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The Telecom Digest for Fri, 03 May 2019
Volume 38 : Issue 123 : "text" format

Table of contents
With Regulators Increasing Focus On Spam Robocalls, Arkansas Follows Others States In Passing Anti-Spoofing Privacy LawBill Horne
Re: You Can't Stop Robocalls. You Shouldn't Have To. HAncock4
The SIM Swap Fix That the US Isn't UsingMonty Solomon
Re: You Can't Stop Robocalls. You Shouldn't Have To.Fred Atkinson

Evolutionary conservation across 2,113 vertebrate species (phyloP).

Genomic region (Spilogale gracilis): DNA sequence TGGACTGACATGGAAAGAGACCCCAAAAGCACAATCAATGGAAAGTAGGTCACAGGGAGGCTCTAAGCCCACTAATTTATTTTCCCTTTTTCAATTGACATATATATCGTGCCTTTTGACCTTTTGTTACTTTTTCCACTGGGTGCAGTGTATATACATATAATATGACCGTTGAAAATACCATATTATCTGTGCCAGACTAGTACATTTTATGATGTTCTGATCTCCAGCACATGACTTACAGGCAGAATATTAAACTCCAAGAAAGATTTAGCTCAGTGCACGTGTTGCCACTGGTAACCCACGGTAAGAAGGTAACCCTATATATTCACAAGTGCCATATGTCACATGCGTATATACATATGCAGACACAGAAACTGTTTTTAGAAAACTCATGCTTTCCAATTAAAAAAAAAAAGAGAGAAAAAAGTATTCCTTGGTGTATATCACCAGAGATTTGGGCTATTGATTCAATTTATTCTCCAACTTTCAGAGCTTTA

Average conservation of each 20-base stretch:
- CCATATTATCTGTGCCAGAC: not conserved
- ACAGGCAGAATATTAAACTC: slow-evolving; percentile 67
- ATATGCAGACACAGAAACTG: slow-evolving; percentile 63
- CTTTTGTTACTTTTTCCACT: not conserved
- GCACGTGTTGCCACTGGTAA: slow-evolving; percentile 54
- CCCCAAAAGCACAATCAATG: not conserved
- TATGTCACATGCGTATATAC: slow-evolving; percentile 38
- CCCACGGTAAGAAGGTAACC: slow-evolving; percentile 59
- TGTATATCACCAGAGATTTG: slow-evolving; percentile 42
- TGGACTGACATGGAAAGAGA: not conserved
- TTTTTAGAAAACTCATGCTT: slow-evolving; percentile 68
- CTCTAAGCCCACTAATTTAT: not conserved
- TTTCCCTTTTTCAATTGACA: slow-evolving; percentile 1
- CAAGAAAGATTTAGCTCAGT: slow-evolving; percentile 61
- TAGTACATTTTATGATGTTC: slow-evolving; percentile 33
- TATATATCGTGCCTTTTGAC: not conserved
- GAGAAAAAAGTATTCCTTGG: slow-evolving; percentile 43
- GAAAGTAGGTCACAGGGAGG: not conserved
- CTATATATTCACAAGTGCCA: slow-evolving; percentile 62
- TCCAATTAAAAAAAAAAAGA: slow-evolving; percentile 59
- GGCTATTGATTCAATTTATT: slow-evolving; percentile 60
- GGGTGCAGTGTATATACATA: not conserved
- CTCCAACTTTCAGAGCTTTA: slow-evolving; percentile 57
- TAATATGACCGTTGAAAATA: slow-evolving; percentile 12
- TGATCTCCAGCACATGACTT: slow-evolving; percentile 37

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---------------------------------------------------------------------- Message-ID: <20190501031018.GA22540@telecom.csail.mit.edu> Date: Wed, 1 May 2019 03:10:18 +0000 From: Bill Horne <bill@horneQRM.net> Subject: With Regulators Increasing Focus On Spam Robocalls, Arkansas Follows Others States In Passing Anti-Spoofing Privacy Law Article by Laura E. Goldsmith Proskauer Rose LLP Unwanted robocalls reportedly totaled 26.3 billion calls in 2018, sparking more and more consumer complaints to the FCC and FTC and increased legislative and regulatory activity to combat the practice. Some automated calls are beneficial, such as school closing announcements, bank fraud warnings, and medical notifications, and some caller ID spoofing is justified, such as certain law enforcement or investigatory purposes and domestic violence shelter use. However, consumers have been inundated with spam calls - often with spoofed local area codes - that display fictitious caller ID information or circumvent caller ID technology in an effort to increase the likelihood consumers will answer or otherwise defraud consumers. To combat the rash of unwanted calls, Congress and federal regulators advanced several measures in 2019 and states have tightened their own telecommunications privacy laws in the past year. For example, within the last week, the Arkansas governor signed into law S.B. 514, which boosts criminal penalties for illegal call spoofing and creates an oversight process for telecommunications providers. http://www.mondaq.com/unitedstates/x/800064/Data+Protection+Privacy/With+Regulators+Increasing+Focus+On+Spam+Robocalls+Arkansas+Follows+Others+States+In+Passing+AntiSpoofing+Privacy+Law -- Bill Horne (Remove QRM from my email address to write to me directly) ------------------------------ Message-ID: <9c85c6a0-b029-4524-9e78-f03abebe7904@googlegroups.com> Date: 2 May 2019 11:02:00 -0700 From: HAncock4 <withheld@invalid.telecom-digest.org> Subject: Re: You Can't Stop Robocalls. You Shouldn't Have To. > Barry Margolin, barmar@alum.mit.edu wrote: > A few weeks ago I discovered the setting on my cellphone to not ring > if the call is from someone not on my contact list. That's been a > blessing. It is sad that so many people today now use a 'whitelist' to control incoming calls. It can be harmful. I came upon someone in distress and lent them my cellphone to call for help (their phone was dead). But since my phone wasn't on their friend's 'whitelist', the call wasn't answered. Further, today, people don't listen to messages, so leaving a message didn't help. A cop came along and helped. This also happened to me some years ago when I used a payphone and the callee didn't answer since they didn't recognize the number. Fortunately, for me it wasn't an urgent situation. The real solution is to end robocalls, both illegal scams as well as legal things such as political calls and charities. ------------------------------ Message-ID: <558A29F1-62F0-4F5A-BF23-2335CAEBF129@roscom.com> Date: 1 May 2019 22:33:59 -0400 From: "Monty Solomon" <monty@roscom.com> Subject: The SIM Swap Fix That the US Isn't Using AROUND A YEAR ago, Andr=C3=83=C2=A9 Tenreiro was called into a meeting betw= een the chief technology officer of the phone carrier he worked for - one of the largest in Mozambique - and an executive of the country's largest bank. The latter had seen an escalating pattern of fraud based on so-called SIM swap attacks, where hackers trick or bribe a phone company employee into switching the SIM card associated with a victim's phone number. The attackers then use that hijacked number to take over banking or other online accounts. According to Tenreiro, the bank had seen more than 17 SIM swap frauds every month. The problem was only getting worse. https://www.wired.com/story/sim-swap-fix-carriers-banks/ ------------------------------ Message-ID: <892cdaedd7d53641974d51753b3a63a8.squirrel@webmail.mishmash.com> Date: 2 May 2019 09:31:38 -0600 From: "Fred Atkinson" <fatkinson.remove-this@and-this-too.mishmash.com> Subject: Re: You Can't Stop Robocalls. You Shouldn't Have To. > Charles wrote: > Fred did not describe one option that Callcentric offers among its > call treatments. A treatment, say the one for all calls not in your > Contact list, can be set to have a voice prompt stating "Press one to > be connected." After the caller presses one, the phone rings. This > provides a second barrier to spam, after the True CNAMS screen. It > has the unfortunate side effect of blocking some automated calls that > are desired such as "Your prescription is ready." Have not had that issue. I get my automated prompt from Walgreens and it plays after I press the '1'. Regarding True CNAM blocking desired calls, the solution to that problem is to create a whitelist and add the number [the desired automated calls come from] to your whitelist. > I don't think he makes it clear whether that $16 is for four lines > or one line. Our charges are $5/month plus $0.015/minute for two > lines. So,we are paying less than Fred but we don't talk much. A > few hundred minutes a month at our rates for four lines would put > the cost at about $16/mo or $4/line. I don't remember what the maximum number of lines are except that it is a very large number. Residences aren't going to need that many. And they do not charge per line. However, you are restricted by your call usage of your plan (minutes). The number of available channels on their system can be a factor at times depending on the traffic they may be handling at any particular time. But it has not proven to be an issue for me. There is no extra charge per extension. Remember that I am describing their residential plan. They have plenty more features. Some are part of the basic plan. Some incur an extra charge. You have to pick and choose. Fred ------------------------------ ********************************************* End of telecom Digest Fri, 03 May 2019